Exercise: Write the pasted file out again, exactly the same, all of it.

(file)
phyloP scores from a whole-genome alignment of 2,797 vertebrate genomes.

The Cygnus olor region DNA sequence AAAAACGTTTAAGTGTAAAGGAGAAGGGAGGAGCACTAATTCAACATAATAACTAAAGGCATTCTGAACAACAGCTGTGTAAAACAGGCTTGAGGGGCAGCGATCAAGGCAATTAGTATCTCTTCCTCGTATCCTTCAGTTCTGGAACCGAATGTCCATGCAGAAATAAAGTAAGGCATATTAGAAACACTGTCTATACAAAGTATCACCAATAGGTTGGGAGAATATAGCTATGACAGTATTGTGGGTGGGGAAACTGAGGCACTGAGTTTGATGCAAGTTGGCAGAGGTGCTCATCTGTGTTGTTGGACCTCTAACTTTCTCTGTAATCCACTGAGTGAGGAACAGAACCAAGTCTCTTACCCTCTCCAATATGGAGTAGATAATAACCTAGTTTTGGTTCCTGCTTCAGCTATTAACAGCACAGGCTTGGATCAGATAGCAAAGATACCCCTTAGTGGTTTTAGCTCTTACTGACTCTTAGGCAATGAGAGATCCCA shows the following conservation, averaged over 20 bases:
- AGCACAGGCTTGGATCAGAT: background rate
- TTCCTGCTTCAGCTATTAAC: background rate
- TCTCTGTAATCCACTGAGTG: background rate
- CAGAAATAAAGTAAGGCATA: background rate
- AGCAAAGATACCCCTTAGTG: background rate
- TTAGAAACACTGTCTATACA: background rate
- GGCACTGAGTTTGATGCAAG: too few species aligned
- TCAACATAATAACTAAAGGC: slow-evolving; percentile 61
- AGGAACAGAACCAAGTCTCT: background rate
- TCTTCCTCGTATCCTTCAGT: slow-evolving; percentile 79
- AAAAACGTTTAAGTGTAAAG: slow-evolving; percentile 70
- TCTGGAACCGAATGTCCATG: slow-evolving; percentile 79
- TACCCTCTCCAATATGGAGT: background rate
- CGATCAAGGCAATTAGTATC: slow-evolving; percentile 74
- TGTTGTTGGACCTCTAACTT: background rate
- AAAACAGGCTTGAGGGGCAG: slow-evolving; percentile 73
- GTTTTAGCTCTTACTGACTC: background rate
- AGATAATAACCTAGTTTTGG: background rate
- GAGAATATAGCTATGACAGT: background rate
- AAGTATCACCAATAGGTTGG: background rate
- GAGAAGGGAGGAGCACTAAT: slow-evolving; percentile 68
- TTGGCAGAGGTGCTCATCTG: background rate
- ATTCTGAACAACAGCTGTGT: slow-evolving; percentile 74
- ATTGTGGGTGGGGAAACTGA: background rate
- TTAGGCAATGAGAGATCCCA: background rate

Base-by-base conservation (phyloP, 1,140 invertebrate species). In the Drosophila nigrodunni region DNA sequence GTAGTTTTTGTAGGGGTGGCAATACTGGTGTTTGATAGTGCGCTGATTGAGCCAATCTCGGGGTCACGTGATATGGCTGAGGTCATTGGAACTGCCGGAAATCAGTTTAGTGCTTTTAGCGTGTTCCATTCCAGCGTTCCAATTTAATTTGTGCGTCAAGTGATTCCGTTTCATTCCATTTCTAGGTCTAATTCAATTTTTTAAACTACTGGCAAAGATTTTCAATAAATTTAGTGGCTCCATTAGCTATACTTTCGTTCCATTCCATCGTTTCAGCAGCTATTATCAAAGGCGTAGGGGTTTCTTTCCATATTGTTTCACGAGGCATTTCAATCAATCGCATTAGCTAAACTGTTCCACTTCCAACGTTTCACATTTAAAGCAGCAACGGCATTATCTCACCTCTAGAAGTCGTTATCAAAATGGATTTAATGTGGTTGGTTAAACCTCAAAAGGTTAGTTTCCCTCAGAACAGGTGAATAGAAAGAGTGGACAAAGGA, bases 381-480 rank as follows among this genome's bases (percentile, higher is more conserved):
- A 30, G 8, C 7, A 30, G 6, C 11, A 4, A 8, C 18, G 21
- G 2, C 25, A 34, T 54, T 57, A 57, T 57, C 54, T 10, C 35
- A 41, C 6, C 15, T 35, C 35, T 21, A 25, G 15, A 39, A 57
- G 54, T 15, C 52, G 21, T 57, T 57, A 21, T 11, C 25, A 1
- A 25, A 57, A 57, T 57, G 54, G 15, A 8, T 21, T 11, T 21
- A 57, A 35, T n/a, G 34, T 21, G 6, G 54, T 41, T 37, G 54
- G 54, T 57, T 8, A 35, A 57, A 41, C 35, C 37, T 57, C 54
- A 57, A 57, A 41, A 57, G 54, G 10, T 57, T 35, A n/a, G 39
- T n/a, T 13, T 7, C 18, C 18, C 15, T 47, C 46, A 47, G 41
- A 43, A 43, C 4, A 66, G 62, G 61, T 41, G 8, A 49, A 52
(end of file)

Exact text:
phyloP scores from a whole-genome alignment of 2,797 vertebrate genomes.

The Cygnus olor region DNA sequence AAAAACGTTTAAGTGTAAAGGAGAAGGGAGGAGCACTAATTCAACATAATAACTAAAGGCATTCTGAACAACAGCTGTGTAAAACAGGCTTGAGGGGCAGCGATCAAGGCAATTAGTATCTCTTCCTCGTATCCTTCAGTTCTGGAACCGAATGTCCATGCAGAAATAAAGTAAGGCATATTAGAAACACTGTCTATACAAAGTATCACCAATAGGTTGGGAGAATATAGCTATGACAGTATTGTGGGTGGGGAAACTGAGGCACTGAGTTTGATGCAAGTTGGCAGAGGTGCTCATCTGTGTTGTTGGACCTCTAACTTTCTCTGTAATCCACTGAGTGAGGAACAGAACCAAGTCTCTTACCCTCTCCAATATGGAGTAGATAATAACCTAGTTTTGGTTCCTGCTTCAGCTATTAACAGCACAGGCTTGGATCAGATAGCAAAGATACCCCTTAGTGGTTTTAGCTCTTACTGACTCTTAGGCAATGAGAGATCCCA shows the following conservation, averaged over 20 bases:
- AGCACAGGCTTGGATCAGAT: background rate
- TTCCTGCTTCAGCTATTAAC: background rate
- TCTCTGTAATCCACTGAGTG: background rate
- CAGAAATAAAGTAAGGCATA: background rate
- AGCAAAGATACCCCTTAGTG: background rate
- TTAGAAACACTGTCTATACA: background rate
- GGCACTGAGTTTGATGCAAG: too few species aligned
- TCAACATAATAACTAAAGGC: slow-evolving; percentile 61
- AGGAACAGAACCAAGTCTCT: background rate
- TCTTCCTCGTATCCTTCAGT: slow-evolving; percentile 79
- AAAAACGTTTAAGTGTAAAG: slow-evolving; percentile 70
- TCTGGAACCGAATGTCCATG: slow-evolving; percentile 79
- TACCCTCTCCAATATGGAGT: background rate
- CGATCAAGGCAATTAGTATC: slow-evolving; percentile 74
- TGTTGTTGGACCTCTAACTT: background rate
- AAAACAGGCTTGAGGGGCAG: slow-evolving; percentile 73
- GTTTTAGCTCTTACTGACTC: background rate
- AGATAATAACCTAGTTTTGG: background rate
- GAGAATATAGCTATGACAGT: background rate
- AAGTATCACCAATAGGTTGG: background rate
- GAGAAGGGAGGAGCACTAAT: slow-evolving; percentile 68
- TTGGCAGAGGTGCTCATCTG: background rate
- ATTCTGAACAACAGCTGTGT: slow-evolving; percentile 74
- ATTGTGGGTGGGGAAACTGA: background rate
- TTAGGCAATGAGAGATCCCA: background rate

Base-by-base conservation (phyloP, 1,140 invertebrate species). In the Drosophila nigrodunni region DNA sequence GTAGTTTTTGTAGGGGTGGCAATACTGGTGTTTGATAGTGCGCTGATTGAGCCAATCTCGGGGTCACGTGATATGGCTGAGGTCATTGGAACTGCCGGAAATCAGTTTAGTGCTTTTAGCGTGTTCCATTCCAGCGTTCCAATTTAATTTGTGCGTCAAGTGATTCCGTTTCATTCCATTTCTAGGTCTAATTCAATTTTTTAAACTACTGGCAAAGATTTTCAATAAATTTAGTGGCTCCATTAGCTATACTTTCGTTCCATTCCATCGTTTCAGCAGCTATTATCAAAGGCGTAGGGGTTTCTTTCCATATTGTTTCACGAGGCATTTCAATCAATCGCATTAGCTAAACTGTTCCACTTCCAACGTTTCACATTTAAAGCAGCAACGGCATTATCTCACCTCTAGAAGTCGTTATCAAAATGGATTTAATGTGGTTGGTTAAACCTCAAAAGGTTAGTTTCCCTCAGAACAGGTGAATAGAAAGAGTGGACAAAGGA, bases 381-480 rank as follows among this genome's bases (percentile, higher is more conserved):
- A 30, G 8, C 7, A 30, G 6, C 11, A 4, A 8, C 18, G 21
- G 2, C 25, A 34, T 54, T 57, A 57, T 57, C 54, T 10, C 35
- A 41, C 6, C 15, T 35, C 35, T 21, A 25, G 15, A 39, A 57
- G 54, T 15, C 52, G 21, T 57, T 57, A 21, T 11, C 25, A 1
- A 25, A 57, A 57, T 57, G 54, G 15, A 8, T 21, T 11, T 21
- A 57, A 35, T n/a, G 34, T 21, G 6, G 54, T 41, T 37, G 54
- G 54, T 57, T 8, A 35, A 57, A 41, C 35, C 37, T 57, C 54
- A 57, A 57, A 41, A 57, G 54, G 10, T 57, T 35, A n/a, G 39
- T n/a, T 13, T 7, C 18, C 18, C 15, T 47, C 46, A 47, G 41
- A 43, A 43, C 4, A 66, G 62, G 61, T 41, G 8, A 49, A 52